“What do you mean?” I asked.
“Well, you’re from Jupiter, and most of us are from Earth. We think of you as one of us.”
One of us. How could she say that? I was different. I always had been.
I went home angry that night. I was glad it was during the dark time of the month, and visibility was murky.
I went to work the next day, and Marianne said to me, “Did you hear Lalexa died the other day?”
“No, I didn’t know,” I said flatly. Lalexa was our unfriendly coworker from Earth. She kept to herself.
“It said in her obit that she wrote science fiction novels,” Marianne said.
“Why did she work here?”
“Nobody reads anymore,” she said. “She didn’t make money.”
“So why did she do it?”
“Nobody knows. The obit also said she’d spent time in a psychiatric facility.”
“That’s horrible.”
“That’s why she kept to herself,” she said. “She didn’t want anyone to know about her life.”
“How sad,” I said. “She never talked to anyone, but she went back to her pod, and wrote novels, for nothing.”
“It’s difficult to be insane,” Marianne whispered.
“But she didn’t seem that way,” I said. “She was able to work, and write, and she probably was able to pay bills and everything.”
“You never know what someone is going through,” Marianne said. “They could be suffering, and nobody would realize.”
Everyone struggles in their unique way. I felt the pain of being the only Jupiterite at the RSV, and Lalexa had a history. But she wrote as an outlet. I thought I should find something creative to help me get through. I had to discover what that was.
I had always loved music. I would sing quietly, songs of Jupiter, of solitude, that only I could understand.
I sang to myself in my pod, after I got back from the RSV. It comforted me when I was alone. I didn’t want anyone to hear, so I sang softly, just enough so only my walls and plants could experience the sounds of my heartache.

Turn Towards

Author: Majoki

KT’s head swiveled to track the trainers as they argued. LS’s sensors did likewise. The trainers always told them, “Watch us. Mimic us.” KT and LS did. Always.

“You know that’s bullshit, Adya. Admit it,” Mellah demanded.

Adya flipped him off. “It’s what happened.”

“Why do you stick to that story? Why won’t you be honest with me?”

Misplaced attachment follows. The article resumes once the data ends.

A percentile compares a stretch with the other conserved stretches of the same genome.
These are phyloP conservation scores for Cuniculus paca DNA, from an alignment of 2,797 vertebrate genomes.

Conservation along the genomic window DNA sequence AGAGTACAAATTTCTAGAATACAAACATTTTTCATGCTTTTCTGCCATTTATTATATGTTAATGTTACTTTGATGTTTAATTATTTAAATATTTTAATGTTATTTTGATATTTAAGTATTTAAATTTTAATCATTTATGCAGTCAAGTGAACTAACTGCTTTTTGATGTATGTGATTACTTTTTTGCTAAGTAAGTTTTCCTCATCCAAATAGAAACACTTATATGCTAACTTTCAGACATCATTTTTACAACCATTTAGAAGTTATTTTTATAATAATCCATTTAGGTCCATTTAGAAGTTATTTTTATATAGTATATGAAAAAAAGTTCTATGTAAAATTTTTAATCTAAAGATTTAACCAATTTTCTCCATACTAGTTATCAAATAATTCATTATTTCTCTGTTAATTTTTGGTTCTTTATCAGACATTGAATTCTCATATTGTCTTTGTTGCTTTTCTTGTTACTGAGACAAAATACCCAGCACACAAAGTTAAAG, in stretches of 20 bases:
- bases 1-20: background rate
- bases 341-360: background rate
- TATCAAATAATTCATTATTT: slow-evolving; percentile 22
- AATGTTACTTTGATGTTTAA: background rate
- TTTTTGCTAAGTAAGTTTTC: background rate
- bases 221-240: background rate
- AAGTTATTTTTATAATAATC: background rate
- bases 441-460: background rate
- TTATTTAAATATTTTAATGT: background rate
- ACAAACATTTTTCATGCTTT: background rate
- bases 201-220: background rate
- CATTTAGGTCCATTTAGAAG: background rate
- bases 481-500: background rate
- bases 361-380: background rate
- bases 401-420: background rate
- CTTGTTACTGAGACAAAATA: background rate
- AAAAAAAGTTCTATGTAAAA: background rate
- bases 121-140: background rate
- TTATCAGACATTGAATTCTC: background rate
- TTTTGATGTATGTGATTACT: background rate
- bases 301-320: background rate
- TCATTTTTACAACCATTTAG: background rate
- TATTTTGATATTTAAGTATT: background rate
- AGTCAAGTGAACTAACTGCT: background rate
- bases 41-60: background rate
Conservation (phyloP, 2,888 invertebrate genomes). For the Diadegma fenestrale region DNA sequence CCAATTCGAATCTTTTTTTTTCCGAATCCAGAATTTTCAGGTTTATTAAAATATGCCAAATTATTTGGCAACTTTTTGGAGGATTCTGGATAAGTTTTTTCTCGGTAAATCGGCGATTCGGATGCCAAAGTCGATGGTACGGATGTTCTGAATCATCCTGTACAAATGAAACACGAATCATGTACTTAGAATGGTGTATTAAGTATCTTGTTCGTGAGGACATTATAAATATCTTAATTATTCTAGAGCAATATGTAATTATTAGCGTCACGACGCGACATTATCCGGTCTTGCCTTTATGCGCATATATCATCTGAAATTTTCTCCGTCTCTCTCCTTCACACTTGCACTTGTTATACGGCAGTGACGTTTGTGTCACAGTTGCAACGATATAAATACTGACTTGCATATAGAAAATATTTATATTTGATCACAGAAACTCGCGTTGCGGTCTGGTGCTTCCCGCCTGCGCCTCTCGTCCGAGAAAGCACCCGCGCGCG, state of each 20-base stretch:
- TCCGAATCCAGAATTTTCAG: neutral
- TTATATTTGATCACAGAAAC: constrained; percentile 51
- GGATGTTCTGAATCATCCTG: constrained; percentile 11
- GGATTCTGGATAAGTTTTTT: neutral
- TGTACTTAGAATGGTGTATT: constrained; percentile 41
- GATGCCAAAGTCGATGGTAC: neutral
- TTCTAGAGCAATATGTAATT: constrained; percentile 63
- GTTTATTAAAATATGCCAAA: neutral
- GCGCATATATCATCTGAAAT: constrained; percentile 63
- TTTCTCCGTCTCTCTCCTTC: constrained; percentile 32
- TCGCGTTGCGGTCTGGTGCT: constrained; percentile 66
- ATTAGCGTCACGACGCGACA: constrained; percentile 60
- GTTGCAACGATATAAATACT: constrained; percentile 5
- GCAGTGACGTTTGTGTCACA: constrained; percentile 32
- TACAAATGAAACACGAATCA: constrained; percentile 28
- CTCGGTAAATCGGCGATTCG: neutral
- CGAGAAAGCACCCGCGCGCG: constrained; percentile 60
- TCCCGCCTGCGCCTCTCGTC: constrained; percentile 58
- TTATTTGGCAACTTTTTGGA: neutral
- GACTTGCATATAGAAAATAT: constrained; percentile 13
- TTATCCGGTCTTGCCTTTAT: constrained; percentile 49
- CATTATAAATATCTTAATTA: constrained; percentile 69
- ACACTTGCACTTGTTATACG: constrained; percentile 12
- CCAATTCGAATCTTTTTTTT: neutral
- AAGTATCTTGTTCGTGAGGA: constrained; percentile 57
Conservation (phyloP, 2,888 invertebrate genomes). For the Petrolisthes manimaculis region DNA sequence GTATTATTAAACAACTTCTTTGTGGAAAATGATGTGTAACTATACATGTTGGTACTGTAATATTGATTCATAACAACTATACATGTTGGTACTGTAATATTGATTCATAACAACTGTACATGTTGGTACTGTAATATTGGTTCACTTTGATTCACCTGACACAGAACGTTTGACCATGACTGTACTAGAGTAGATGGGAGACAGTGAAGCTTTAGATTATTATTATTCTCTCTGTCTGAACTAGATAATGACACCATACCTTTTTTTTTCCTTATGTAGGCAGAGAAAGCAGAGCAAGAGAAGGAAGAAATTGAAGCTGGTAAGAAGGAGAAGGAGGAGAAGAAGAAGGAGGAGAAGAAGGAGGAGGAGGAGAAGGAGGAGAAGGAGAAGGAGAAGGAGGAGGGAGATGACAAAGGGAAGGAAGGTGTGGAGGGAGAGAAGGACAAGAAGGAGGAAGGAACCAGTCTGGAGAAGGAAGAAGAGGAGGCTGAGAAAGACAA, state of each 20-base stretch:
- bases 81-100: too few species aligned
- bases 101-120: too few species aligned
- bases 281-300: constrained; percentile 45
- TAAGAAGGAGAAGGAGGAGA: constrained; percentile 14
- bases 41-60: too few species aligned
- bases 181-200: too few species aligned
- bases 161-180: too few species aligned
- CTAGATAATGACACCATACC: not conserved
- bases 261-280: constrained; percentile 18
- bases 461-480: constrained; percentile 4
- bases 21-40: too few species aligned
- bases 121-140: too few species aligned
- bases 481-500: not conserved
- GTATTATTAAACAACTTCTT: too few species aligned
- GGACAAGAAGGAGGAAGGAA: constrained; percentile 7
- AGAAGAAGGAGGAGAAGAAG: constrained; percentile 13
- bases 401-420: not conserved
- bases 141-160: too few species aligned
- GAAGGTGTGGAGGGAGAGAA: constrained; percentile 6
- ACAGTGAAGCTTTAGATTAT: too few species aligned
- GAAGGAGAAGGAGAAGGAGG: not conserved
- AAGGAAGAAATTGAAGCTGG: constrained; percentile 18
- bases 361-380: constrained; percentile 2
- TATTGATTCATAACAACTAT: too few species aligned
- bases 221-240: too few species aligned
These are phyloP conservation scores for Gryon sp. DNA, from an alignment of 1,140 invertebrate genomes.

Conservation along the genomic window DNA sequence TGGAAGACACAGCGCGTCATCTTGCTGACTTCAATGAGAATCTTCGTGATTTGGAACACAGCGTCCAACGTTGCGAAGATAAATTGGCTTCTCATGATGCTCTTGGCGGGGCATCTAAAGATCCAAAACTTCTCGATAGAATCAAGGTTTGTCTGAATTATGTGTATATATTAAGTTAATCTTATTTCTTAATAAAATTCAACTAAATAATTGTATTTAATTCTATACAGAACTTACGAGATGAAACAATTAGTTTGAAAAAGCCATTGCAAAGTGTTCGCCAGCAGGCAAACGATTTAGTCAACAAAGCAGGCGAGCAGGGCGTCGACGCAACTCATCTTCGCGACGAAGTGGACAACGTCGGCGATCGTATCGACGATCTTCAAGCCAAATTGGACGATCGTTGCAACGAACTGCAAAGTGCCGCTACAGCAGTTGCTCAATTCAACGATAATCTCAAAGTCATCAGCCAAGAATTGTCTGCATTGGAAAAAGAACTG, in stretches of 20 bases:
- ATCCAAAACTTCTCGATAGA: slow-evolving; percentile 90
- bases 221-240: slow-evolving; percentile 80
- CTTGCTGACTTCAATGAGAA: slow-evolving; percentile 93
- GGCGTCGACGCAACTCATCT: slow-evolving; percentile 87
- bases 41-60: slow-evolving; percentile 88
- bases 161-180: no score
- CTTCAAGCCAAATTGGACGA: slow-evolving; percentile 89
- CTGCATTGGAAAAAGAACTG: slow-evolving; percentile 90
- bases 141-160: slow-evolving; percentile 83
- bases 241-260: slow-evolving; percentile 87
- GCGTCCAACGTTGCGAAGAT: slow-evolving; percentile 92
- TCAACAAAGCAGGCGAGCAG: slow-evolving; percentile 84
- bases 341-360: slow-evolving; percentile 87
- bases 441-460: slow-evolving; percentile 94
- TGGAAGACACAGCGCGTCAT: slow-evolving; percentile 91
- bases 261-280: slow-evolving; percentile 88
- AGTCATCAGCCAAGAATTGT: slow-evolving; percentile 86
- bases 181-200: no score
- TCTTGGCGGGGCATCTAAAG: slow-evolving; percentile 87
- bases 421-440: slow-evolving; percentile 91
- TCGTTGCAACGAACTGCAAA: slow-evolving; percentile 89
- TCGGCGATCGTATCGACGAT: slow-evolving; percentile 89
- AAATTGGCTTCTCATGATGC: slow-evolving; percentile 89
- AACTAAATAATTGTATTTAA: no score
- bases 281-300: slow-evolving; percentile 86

“Honesty?” Adya scoffed. “This has nothing to do with honesty. This is about trust. Something you obviously don’t have the capacity for.”

Mellah threw up his hands. “It’s hard to trust someone who goes behind your back time after time. I’m just looking for a little truth. What we’re doing now isn’t working.”

“Are you talking about us—or them?” Adya asked pointing to KT and LS.

Mellah hesitated. “Both.”

“And that’s my fault?” Adya crossed her arms.

“Hold on,” Mellah pleaded, his palms extended out. “This isn’t about blame. This is about moving forward.”

“As long as we do it your way. That’s not going to happen.” Adya turned her back on him.

Mellah turned away, too, rubbing his temples.

Neither spoke.

KT and LS processed. Learning. Machine learning. It was a challenging puzzle. Mimicking human language and behavior. Even more demanding, deciphering human intent, motivation, emotion.

Since their inception almost four years ago, KT and LS had been taught by Adya and Mellah. They had never before seen their trainers argue. They had seen them disagree. But, an argument was something new.

Processors busily working, KT and LS grew warmer.

Turned away from each other, Adya and Mellah’s silence grew more heated, too.

Heat was dangerous. Heat could destroy. KT and LS had been taught that.

How to lessen it? How to dissipate it? The seeming logic suggested distance. Splitting away from the source. But that could lead to a runaway fission. Uncontrollable heat and energy. A catastrophic explosion.

A coming together appeared counterintuitive to dissipate the heat. Yet, a fusion could unify and direct pent up energy in a more productive way.

While Adya and Mellah simmered, KT and LS processed.

Fission. Turn away.

Fusion. Turn towards.

Finally, KT and LS turned away from Adya and Mellah. And turned towards each other, resting their composite foreheads together. Their arms embracing one another’s shoulders.

Together they processed. And felt a new warmth.

Finally, Adya and Mellah turned towards KT and LS. The trainers’ eyes widened in surprise. “What are we seeing, Adya?”

She turned towards Mellah. “Hope. We are seeing hope.”